In art, where the central evaluative process takes place through canon formation, legitimating organizations are key gate-keepers, responsible for both the construction of the canon and its presentation to audiences. Though the influence organization’s critical assessment have on cultural value is well-established in art and cultural studies, how critical organizations interact with each other to develop and adopt common assessments remains largely undefined. Which choices dominate as field institutions come to agreement on preferred classifications and criteria of merit? Particularly in emerging fields where value is undetermined, how do institutions coalesce around a new ideology by which worth is judged? In this chapter, such questions are addressed by examining how two important legitimating institutions, academia and museums, coalesced on their canonical assessment of modern artists. Since the modern art movement did not occur in the United States until the first half of the 20th century, focusing on the US modern art field at this time allows for an examination of how legitimating organizations developed the modern art canon for the US art world. I argue that the organizational assessment of modern artists was a process largely structured by the emerging ideology of art history, as well as broader national interests. Overall, examining canon formation as a process of convergence between central organizations allows for an understanding of the structural role in art world valuation. The chapter is structured in the following way: first, canonization is theoretically conceptualized as a process of choice coalescence between important legitimating organizations that compose and unite a given field. I argue that canon coalescence is structured—and only possible—through a shared legitimating ideology. I apply this theoretical framework to the concurrent emergence and rise of the ideology of art history and field of modern art in the US during the first half of the 20th century. I show that the art historical ideology structured modern art’s acceptance and high art ascension in the US art world. Finally, I offer a case study to demonstrate how the art historical characteristic of nationality served to shape canon creation as part of the story-telling needed to create a viable “art history” for modern art in the United States.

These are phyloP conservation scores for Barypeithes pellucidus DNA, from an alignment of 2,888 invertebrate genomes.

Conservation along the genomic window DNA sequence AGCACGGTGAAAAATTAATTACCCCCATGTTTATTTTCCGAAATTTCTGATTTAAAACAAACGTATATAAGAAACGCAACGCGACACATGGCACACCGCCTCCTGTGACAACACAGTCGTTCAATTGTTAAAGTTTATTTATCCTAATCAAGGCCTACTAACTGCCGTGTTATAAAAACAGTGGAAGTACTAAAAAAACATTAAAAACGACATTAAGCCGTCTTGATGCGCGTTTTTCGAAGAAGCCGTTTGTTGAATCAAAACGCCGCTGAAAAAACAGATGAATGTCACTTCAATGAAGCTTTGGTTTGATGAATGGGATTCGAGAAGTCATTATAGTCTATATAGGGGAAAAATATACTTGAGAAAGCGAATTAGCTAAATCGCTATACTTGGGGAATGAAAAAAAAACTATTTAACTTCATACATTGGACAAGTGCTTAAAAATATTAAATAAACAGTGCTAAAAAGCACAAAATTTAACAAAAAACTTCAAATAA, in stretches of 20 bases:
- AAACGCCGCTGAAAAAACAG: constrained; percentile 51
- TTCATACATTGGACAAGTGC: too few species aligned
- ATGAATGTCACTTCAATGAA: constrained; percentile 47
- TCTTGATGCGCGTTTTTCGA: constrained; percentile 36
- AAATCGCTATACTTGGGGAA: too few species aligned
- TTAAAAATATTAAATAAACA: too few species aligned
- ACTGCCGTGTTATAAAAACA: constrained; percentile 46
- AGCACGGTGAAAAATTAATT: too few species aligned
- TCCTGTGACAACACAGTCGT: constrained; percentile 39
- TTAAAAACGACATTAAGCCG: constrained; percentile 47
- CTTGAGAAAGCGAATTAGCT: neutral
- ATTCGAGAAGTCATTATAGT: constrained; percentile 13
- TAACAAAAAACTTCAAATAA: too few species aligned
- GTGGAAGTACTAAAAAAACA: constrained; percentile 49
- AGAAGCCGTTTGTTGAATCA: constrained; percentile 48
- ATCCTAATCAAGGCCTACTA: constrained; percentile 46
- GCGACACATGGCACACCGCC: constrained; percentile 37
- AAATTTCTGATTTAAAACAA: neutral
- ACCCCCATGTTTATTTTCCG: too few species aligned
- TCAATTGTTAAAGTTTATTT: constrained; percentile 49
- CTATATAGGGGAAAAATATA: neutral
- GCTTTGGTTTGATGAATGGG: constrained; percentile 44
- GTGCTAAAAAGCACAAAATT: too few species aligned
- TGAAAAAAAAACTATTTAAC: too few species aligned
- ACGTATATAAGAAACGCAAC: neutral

|Title of host publication||Jeux et articulations des formes de consécration|
|Editors||Pierig Humeau, Laurence Ellena, Fanny Renard|
|Place of Publication||Limoges, France|
|Number of pages||16|
|Publication status||Published - 2017|